Pessary Care

Follow Up and Management of Complications

Katharine O'Dell; Shanna Atnip


Urol Nurs. 2012;32(3):126-137, 145. 

In This Article

Abstract and Introduction


Successful use of vaginal support pessaries requires provider and patient understanding of expected symptom-relief, potential complications, self-care options, and evaluation and treatment of pessary-related problems. This second article in a three-part series summarizes clinical recommendations and evidence related to pessary management.


Even after a successful pessary fitting, a woman's level of satisfaction and duration of pessary use are difficult to predict. In one qualitative study, successful pessary use was described by participants as a learning process, leading to increasing comfort and confidence (Storey, Ashton, Price, Irving, & Hemmens, 2009). Women initially reported feelings of isolation and embarrassment about pessary use. However, through encouraging interactions with providers, most commonly the office nursing staff, positive attitudes toward wearing a pessary developed during follow up, and visits became anticipated social outings for several users (Storey et al, 2009).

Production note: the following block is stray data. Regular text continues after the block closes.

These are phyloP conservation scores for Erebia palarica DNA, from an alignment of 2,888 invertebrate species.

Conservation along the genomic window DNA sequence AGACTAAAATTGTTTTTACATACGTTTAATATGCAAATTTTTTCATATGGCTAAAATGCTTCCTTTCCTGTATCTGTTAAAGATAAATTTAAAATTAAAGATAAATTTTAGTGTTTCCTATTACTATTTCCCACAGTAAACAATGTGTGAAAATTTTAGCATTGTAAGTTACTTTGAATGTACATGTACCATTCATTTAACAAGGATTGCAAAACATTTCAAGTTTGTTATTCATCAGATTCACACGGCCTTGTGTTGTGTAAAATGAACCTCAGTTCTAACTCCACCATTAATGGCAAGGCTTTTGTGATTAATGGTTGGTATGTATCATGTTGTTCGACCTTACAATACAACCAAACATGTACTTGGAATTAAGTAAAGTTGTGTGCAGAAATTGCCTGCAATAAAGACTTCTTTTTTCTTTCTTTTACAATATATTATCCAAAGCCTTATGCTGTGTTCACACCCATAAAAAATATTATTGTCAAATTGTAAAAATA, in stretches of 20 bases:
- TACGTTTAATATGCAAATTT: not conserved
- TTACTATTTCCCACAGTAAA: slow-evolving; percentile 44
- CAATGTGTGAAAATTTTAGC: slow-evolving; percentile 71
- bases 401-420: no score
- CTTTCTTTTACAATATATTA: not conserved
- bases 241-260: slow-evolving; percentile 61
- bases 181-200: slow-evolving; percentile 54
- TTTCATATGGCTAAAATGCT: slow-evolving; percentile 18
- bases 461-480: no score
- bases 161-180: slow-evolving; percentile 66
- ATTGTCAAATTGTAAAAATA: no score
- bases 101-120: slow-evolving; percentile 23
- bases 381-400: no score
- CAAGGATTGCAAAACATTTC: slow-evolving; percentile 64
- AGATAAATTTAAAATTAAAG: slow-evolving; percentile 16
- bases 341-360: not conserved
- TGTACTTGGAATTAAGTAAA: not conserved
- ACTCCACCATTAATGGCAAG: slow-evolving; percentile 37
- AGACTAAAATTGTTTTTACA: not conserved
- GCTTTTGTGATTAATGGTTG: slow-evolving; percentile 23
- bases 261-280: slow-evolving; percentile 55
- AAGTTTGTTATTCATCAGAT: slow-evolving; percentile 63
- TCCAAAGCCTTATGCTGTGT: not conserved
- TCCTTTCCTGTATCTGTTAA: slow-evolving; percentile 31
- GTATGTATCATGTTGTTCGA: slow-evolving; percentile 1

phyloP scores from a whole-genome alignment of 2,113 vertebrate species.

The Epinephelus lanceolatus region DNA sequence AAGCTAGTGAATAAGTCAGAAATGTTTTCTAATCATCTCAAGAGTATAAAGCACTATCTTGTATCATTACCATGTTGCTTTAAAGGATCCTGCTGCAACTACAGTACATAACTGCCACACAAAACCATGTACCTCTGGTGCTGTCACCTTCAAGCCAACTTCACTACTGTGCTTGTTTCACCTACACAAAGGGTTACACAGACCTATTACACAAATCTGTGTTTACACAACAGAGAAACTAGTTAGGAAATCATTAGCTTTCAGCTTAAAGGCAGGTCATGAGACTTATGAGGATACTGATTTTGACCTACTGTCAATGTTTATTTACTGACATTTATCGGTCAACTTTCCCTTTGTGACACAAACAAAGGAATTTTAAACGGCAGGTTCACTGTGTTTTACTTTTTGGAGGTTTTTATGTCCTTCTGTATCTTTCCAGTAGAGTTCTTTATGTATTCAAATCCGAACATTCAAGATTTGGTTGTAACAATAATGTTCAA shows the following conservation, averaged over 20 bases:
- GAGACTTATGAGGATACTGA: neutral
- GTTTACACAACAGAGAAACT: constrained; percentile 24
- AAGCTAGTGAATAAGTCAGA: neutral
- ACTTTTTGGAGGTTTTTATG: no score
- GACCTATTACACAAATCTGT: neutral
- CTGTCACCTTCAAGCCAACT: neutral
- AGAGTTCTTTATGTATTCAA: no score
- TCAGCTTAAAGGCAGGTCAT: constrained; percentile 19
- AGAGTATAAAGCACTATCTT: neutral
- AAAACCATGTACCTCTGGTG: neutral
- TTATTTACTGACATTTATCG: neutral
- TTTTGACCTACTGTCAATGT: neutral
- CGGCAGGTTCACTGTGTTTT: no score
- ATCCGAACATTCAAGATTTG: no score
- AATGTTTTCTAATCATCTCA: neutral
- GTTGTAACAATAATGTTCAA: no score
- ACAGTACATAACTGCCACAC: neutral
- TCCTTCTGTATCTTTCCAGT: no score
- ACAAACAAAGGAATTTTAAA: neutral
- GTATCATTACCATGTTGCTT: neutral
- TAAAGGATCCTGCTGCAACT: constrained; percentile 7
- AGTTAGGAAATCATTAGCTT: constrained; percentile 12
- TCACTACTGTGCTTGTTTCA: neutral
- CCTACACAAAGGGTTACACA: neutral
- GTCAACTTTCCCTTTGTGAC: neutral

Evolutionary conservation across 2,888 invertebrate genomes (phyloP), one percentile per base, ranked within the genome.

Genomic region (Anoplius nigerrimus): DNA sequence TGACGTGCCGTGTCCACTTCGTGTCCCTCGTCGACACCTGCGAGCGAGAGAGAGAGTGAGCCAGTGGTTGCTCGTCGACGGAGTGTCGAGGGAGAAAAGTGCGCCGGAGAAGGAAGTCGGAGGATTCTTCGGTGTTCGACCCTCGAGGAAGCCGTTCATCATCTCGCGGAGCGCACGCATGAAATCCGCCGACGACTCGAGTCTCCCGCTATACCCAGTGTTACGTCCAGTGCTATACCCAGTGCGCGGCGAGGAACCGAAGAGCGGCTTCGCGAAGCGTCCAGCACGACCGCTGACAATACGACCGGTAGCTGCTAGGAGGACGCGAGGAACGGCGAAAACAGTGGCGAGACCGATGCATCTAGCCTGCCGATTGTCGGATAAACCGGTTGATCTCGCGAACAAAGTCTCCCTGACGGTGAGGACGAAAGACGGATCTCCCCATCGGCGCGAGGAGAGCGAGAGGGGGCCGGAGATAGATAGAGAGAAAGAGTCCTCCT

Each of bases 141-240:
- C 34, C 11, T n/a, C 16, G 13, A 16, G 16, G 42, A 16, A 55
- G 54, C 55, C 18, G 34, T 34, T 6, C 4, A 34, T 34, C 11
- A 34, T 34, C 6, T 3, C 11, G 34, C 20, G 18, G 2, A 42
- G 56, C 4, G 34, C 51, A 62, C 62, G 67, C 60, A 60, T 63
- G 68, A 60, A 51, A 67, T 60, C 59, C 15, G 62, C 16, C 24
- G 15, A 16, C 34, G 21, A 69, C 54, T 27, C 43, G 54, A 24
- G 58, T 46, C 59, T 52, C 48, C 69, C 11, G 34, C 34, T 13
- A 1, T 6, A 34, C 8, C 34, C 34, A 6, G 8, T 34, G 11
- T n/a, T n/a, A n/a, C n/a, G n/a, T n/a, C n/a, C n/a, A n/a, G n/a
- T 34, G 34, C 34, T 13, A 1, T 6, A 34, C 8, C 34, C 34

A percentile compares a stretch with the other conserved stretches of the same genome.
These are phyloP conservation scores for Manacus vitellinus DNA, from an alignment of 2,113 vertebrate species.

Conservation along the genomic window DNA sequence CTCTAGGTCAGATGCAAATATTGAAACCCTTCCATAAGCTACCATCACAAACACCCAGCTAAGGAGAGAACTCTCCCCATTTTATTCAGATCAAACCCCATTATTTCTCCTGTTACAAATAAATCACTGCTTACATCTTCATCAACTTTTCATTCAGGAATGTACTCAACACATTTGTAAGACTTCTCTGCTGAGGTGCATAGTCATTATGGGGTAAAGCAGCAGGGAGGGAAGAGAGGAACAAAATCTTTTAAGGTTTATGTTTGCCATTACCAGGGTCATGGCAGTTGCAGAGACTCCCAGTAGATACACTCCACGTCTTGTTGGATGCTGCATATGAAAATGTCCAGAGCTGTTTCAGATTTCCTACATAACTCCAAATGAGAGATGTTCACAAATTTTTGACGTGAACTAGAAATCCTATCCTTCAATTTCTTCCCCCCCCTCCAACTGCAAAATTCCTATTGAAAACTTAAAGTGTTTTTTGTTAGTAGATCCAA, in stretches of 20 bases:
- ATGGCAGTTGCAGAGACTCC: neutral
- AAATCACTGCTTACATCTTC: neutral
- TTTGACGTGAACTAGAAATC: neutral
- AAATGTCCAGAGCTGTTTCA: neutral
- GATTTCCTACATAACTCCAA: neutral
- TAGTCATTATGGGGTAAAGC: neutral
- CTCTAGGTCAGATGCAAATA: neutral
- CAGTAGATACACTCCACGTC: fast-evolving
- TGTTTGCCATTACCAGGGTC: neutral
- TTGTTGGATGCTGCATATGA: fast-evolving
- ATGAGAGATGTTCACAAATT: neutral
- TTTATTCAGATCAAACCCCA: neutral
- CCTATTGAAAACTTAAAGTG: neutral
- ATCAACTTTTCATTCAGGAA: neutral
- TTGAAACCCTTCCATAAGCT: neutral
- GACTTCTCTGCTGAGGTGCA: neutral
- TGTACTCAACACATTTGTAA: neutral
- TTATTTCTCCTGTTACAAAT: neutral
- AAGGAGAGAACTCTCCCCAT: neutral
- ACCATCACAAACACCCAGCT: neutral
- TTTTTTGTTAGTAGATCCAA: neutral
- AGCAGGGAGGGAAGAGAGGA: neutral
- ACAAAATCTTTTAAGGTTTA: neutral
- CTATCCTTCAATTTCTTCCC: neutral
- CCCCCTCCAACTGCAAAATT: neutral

The first article in this series (Atnip & O'Dell, 2012) discussed clinical issues related to initiating support pessary use, including a summary of evidence related to patient and pessary selection, and the likelihood of symptom relief. This article summarizes evidence related to pessary use, follow up, and complications; describes current recommendations for clinical practice where data are not available; and identifies potential areas for future research.


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